My workstation was sometimes slow to boot and got stuck at:

Start job is running for LVM PV Scan on device 0:1 ...
Start job is running for activation of DM RAID sets ...

It took me lot of time experimenting with settings, before you do that I suggest to do one simple workaround. The timeout for this systemd unit is actually set to infinite value, so it can easily get your PC or laptop stuck for hours as there is no way of interrupting this. It’s not very practical, I think it’s much better to limit the timeout so if you hit the issue again the system either boots with some volumes uninitialized or fails to boot and drops into rescue prompt where you can take actions or do a soft reboot. To set a timeout do this:

# mkdir -p /etc/systemd/system/lvm2-pvscan@.service.d/
# cat /etc/systemd/system/lvm2-pvscan@.service.d/interval.conf

Now, to my problem. These LVM scan jobs were taking dozens of minutes and I am not patient person so it always ended up in hard reboot. Today, I decided to take a look. So after quick search, it looks like LVM scan can get stuck when searching block devices which are not part of the LVM configuration. What’s weird in my case is that lvscan is quick after the system is booted:

# time vgscan
  Reading volume groups from cache.
  Found volume group "vg_home" using metadata type lvm2
  Found volume group "vg_virt" using metadata type lvm2
real    0m0,051s
user    0m0,016s
sys     0m0,010s

It must be something else, I suspect that it’s the CDROM device which is not yet fully initialized. This was happening randomly, most of the times it booted quicky but when it did not it was pain in the ass. Let’s have a look, I have the following block devices as part of my LVM:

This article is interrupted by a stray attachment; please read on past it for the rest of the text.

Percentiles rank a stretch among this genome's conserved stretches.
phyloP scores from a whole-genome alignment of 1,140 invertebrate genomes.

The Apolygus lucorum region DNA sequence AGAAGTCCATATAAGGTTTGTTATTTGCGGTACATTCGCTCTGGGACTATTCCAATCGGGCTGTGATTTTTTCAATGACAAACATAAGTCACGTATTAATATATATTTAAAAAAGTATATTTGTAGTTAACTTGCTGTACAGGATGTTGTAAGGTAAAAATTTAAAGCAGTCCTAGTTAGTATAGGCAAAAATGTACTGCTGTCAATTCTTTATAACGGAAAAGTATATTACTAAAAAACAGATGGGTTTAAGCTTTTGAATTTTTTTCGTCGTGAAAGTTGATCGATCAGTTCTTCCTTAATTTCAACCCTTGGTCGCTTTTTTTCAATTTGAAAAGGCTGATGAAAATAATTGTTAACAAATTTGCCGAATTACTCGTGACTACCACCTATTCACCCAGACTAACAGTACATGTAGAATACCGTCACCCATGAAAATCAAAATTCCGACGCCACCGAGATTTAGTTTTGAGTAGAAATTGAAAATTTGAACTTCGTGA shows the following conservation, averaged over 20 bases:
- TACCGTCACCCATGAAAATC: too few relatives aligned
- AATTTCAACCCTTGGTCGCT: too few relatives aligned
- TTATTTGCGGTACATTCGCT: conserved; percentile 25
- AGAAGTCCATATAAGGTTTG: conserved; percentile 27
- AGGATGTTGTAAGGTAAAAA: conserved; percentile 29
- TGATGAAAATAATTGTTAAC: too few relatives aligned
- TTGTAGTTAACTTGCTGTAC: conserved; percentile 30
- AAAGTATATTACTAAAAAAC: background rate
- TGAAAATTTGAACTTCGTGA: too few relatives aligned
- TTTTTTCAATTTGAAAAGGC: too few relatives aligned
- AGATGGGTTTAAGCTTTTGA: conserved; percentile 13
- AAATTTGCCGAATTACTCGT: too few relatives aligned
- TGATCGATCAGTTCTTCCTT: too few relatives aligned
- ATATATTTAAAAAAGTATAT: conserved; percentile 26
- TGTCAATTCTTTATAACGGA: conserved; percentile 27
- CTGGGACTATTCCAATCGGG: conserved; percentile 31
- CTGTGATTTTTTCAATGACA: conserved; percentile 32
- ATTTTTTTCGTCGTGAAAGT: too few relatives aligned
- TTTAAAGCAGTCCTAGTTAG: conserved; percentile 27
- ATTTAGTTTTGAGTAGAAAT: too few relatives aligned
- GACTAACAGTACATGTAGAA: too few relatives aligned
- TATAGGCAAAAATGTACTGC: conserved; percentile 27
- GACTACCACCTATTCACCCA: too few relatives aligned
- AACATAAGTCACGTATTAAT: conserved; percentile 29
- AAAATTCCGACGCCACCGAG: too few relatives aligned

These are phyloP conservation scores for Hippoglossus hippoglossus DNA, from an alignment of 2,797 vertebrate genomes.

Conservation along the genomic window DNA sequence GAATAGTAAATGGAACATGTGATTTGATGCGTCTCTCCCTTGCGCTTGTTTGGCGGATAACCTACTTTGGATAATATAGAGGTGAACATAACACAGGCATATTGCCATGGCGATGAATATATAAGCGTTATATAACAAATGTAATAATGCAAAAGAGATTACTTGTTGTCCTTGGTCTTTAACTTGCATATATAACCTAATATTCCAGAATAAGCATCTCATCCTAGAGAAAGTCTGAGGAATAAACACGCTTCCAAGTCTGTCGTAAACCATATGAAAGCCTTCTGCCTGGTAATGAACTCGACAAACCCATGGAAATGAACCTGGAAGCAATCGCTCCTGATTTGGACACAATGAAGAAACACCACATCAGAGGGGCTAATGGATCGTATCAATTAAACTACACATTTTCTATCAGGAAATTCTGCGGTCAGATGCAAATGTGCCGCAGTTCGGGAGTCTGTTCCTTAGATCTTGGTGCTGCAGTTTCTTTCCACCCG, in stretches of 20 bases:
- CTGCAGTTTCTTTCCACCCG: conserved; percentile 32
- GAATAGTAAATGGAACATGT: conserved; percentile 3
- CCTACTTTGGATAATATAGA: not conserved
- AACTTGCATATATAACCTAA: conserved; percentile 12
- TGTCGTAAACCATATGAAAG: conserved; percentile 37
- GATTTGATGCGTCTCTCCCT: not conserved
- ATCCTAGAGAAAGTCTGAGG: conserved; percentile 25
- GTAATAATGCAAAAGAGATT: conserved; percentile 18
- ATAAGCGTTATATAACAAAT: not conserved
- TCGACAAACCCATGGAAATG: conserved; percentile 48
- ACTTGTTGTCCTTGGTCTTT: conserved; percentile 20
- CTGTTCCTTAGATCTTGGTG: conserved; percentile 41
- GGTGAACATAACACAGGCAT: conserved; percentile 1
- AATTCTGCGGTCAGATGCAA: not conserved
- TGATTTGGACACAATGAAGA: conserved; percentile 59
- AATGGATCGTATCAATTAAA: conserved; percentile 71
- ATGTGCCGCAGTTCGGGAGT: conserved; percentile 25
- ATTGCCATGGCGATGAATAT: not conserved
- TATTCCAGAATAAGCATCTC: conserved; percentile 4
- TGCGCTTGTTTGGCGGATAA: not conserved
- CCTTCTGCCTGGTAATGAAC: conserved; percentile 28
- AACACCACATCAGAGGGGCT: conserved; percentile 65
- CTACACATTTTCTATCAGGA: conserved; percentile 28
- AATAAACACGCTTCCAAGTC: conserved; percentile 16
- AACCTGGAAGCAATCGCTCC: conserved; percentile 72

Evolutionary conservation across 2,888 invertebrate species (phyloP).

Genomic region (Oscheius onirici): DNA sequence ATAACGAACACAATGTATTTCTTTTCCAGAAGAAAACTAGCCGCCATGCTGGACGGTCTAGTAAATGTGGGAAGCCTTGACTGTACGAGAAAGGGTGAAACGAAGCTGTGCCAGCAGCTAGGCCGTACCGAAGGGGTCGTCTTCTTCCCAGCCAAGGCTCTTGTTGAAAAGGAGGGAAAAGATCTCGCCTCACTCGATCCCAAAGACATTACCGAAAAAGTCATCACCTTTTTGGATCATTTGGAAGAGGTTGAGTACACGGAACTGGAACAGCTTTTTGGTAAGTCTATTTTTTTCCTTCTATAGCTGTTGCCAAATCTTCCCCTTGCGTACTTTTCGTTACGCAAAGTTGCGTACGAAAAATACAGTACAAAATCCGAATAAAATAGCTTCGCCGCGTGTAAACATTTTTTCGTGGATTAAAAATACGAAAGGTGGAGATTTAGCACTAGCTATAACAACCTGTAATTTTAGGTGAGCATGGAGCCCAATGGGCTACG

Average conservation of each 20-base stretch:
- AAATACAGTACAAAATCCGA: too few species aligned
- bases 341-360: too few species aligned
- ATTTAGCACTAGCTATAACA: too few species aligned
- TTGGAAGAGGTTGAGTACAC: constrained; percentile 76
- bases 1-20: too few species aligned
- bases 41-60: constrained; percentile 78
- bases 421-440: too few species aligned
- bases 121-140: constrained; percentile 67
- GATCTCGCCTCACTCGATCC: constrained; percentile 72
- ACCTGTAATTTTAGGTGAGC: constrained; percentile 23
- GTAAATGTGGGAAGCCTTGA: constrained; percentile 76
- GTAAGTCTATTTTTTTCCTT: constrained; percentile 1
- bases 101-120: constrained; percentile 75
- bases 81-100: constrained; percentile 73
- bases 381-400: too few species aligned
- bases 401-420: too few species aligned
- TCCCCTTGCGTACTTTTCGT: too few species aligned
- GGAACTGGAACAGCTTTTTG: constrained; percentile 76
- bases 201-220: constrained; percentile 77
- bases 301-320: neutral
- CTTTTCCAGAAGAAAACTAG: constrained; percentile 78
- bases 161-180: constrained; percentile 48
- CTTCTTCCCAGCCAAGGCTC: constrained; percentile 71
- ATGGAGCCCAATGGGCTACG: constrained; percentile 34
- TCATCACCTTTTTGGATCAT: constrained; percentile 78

# pvdisplay | grep PV.Name
  PV Name               /dev/sda1
  PV Name               /dev/nvme0n1p5
  PV Name               /dev/sda3

However it looks like LVM scan need to sniff more of them:

# cat /etc/lvm/cache/.cache

# This file is automatically maintained by lvm.
persistent_filter_cache {

There is a configuration option called global filter which whitelists (a) or blacklists (r) devices by regular expressions. It’s easy to understand. There are actually two options: filter and global_filter and both need to be set in addition to use_lvmetad. The purpose of LVM metadata daemon is to speedup device scans at cost of slower boot times, it can be safely disabled. As long as you don’t have dozens of LVM physical volumes and you don’t modify LVM configuration every day, it’s a good idea to disable it. It’s been deprecated in Red Hat Enterprise Linux 7.6 as well:

# grep global_filter /etc/lvm/lvm.conf
filter = [ "a|/dev/sda[13]|", "a|/dev/nvme0n1p5|", "r|.*|" ]
global_filter = [ "a|/dev/sda[13]|", "a|/dev/nvme0n1p5|", "r|.*|" ]
use_lvmetad = 0

Let’s run VG and PV scan again to confirm it’s finding the devices correctly:

# vgscan
  Reading volume groups from cache.
  Found volume group "vg_home" using metadata type lvm2
  Found volume group "vg_virt" using metadata type lvm2

# pvscan 
  PV /dev/sda1        VG vg_home         lvm2 [<1024,00 GiB / 0    free]
  PV /dev/nvme0n1p5   VG vg_home         lvm2 [<149,69 GiB / 0    free]
  PV /dev/sda3        VG vg_virt         lvm2 [<1024,00 GiB / <226,00 GiB free]
  Total: 3 [<2,15 TiB] / in use: 3 [<2,15 TiB] / in no VG: 0 [0   ]

Let’s now delete the cache, this is safe operation do not worry:

rm /etc/lvm/cache/.cache

Note some symlinks will be still present if its target is whitelisted. On the next reboot, it should be fast enough every time. Special care needs to be done:

  • During fedora upgrades (to keep the lvm.conf change when doing rpmconf)
  • When adding new disks/devices to the LVM (it might not see it until the filter is adjusted)

Hopefully this blog helps me to get here when I search “LVM does not see a block device”. Let’s see, cheers!